As early as 1919, this Court recognized that particular circumstances giving rise to a duty to disclose exist where a car dealer knows material facts regarding the condition of the car that are unknown to the purchaser of that car. Standard Motorcar Co. v. McMahon, 203 Ala. 158, 160, 82 So. 188, 190 (1919). See also Neil Huffman Volkswagen Corp. v. Ridolphi, 378 So. 2d 700, 702 (Ala. 1979).

Imposition of a duty to disclose under these circumstances is consistent with the holdings of other courts. Regarding the particular circumstances of the case giving rise to a duty to disclose, Prosser notes:

"[T]here has been a rather amorphous tendency on the part of most courts to find a duty of disclosure in cases where the defendant has special knowledge or means of knowledge not open to the plaintiff and is aware that the plaintiff is acting under a misapprehension as to facts which would *1296 be of importance to him and would probably affect his decision."

Prosser, Torts, Chap. 18, § 106 (4th ed. 1971).

In this case Hembree Motors did not actually negotiate with Dodd for the sale of the car; rather, Hembree Motors negotiated with Stephenson Chevrolet, which, similarly, could not reasonably be expected to have known of the factory paint defects. Dodd presented substantial evidence that Hembree Motors did not disclose its knowledge of the paint defects to Stephenson Chevrolet. In addition, Dodd presented evidence from which one could infer that Hembree Motors knew or should have known that Stephenson Chevrolet wanted the vehicle to sell it to one of its customers.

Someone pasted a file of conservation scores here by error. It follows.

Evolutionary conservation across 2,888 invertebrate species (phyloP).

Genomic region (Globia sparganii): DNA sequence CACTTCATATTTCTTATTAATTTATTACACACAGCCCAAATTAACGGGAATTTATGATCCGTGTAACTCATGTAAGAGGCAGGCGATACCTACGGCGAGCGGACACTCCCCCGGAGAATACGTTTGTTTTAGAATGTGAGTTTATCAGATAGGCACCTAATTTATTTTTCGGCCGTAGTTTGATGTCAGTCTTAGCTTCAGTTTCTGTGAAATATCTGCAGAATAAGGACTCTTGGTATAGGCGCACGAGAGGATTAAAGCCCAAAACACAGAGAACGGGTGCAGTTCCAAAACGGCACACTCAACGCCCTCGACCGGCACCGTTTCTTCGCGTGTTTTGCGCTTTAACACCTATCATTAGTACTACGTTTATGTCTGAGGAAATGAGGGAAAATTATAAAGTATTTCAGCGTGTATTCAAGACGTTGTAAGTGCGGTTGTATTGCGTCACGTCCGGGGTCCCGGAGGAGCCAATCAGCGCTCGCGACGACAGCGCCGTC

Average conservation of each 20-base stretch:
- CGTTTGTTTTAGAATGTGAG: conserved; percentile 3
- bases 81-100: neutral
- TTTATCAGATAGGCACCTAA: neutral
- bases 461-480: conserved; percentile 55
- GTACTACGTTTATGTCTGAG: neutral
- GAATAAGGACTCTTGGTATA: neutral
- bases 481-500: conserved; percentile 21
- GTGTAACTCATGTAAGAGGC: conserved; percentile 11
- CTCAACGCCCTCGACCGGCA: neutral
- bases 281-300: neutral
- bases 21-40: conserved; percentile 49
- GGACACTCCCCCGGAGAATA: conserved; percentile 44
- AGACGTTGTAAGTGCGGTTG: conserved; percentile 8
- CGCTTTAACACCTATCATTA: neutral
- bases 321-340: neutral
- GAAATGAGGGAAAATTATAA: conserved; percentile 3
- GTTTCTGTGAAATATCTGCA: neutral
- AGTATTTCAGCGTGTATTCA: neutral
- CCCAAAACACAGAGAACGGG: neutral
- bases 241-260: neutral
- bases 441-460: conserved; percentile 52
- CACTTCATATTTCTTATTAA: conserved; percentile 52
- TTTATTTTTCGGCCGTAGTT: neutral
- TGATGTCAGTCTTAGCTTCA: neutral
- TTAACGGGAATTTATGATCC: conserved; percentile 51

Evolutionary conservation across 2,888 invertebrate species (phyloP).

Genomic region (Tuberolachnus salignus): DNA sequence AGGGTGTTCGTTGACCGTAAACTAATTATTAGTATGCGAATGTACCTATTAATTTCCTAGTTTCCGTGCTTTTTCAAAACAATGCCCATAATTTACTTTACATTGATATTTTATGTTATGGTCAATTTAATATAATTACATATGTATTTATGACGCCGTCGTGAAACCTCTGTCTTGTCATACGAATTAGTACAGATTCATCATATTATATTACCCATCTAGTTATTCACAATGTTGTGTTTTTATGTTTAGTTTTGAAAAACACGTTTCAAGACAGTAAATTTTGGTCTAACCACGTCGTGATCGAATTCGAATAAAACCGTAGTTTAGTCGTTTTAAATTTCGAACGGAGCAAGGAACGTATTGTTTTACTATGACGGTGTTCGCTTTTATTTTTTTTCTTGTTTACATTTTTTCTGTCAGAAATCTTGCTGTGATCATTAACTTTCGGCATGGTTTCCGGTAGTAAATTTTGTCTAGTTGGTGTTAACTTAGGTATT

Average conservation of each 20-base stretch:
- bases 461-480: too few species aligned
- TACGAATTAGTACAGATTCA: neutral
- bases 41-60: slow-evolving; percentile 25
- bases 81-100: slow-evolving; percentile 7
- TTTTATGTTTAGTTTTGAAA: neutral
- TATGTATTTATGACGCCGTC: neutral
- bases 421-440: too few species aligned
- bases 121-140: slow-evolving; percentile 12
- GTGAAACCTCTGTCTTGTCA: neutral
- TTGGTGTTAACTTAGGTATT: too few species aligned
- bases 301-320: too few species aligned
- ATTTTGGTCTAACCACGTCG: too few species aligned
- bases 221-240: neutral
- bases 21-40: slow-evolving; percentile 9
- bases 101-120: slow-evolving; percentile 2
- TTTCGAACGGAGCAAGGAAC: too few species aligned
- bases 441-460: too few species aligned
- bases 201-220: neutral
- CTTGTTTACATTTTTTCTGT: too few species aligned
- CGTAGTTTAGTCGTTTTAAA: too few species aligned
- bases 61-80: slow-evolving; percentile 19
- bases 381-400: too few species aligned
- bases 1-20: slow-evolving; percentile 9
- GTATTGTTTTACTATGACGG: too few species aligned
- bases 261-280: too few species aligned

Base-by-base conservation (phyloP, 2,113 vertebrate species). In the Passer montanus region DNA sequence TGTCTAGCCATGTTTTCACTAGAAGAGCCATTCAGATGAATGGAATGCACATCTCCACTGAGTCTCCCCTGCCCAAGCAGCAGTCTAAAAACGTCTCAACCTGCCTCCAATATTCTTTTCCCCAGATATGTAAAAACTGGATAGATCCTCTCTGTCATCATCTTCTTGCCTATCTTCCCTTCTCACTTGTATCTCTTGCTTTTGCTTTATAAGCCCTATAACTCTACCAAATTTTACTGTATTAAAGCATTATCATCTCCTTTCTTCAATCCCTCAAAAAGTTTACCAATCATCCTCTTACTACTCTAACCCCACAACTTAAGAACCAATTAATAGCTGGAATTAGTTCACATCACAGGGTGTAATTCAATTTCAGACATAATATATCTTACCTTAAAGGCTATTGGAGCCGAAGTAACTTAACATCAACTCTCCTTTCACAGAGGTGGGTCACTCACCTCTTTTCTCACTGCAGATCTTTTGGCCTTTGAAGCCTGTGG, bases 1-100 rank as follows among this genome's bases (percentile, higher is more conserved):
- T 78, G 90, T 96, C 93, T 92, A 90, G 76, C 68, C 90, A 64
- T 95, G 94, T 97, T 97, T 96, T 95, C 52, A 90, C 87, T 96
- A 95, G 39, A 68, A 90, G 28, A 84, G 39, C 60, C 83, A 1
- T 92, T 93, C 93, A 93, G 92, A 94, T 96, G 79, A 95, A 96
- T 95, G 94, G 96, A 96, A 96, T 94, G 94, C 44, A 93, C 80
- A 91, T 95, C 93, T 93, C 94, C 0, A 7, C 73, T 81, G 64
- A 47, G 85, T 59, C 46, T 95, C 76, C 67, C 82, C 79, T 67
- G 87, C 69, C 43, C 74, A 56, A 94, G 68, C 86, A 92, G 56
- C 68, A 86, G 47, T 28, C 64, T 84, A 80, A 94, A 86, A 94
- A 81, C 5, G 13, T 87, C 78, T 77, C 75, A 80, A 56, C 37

This Court has repeatedly rejected the argument that a vendor owes a duty to disclose material facts only to the immediate purchaser. Johnny Spradlin Auto Parts, Inc. v. Cochran, 568 So. 2d 738, 743 (Ala. 1990); Lawyers Title Ins. Corp. v. Vella, 570 So. 2d 578 (Ala.1990); Hopkins v. Lawyers Title Ins. Corp., 514 So. 2d 786 (Ala.1986) (noting that a defendant's duty to disclose may exist in the absence of a contractual relationship or without dealing between the parties); Kirkpatrick v. White, 289 Ala. 110, 266 So. 2d 268 (1972); Sims v. Tigrett, 229 Ala. 486, 158 So. 326 (1934). Therefore, I believe that under these circumstances Dodd may proceed against Hembree Motors for fraudulent suppression.

I would hold that, in addition to a common law duty to disclose, Hembree Motors also has an obligation under Ala.Code 1975, § 8-19-1 et seq., to disclose material facts regarding the condition of the car. In Johnny Spradlin Auto Parts, Inc. v. Cochran, 568 So. 2d 738, 743 (Ala.1990), this Court held that a separate statutory requirement may impose a duty on one to disclose facts that can be the subject of a fraudulent suppression claim.

Section 8-19-5 provides: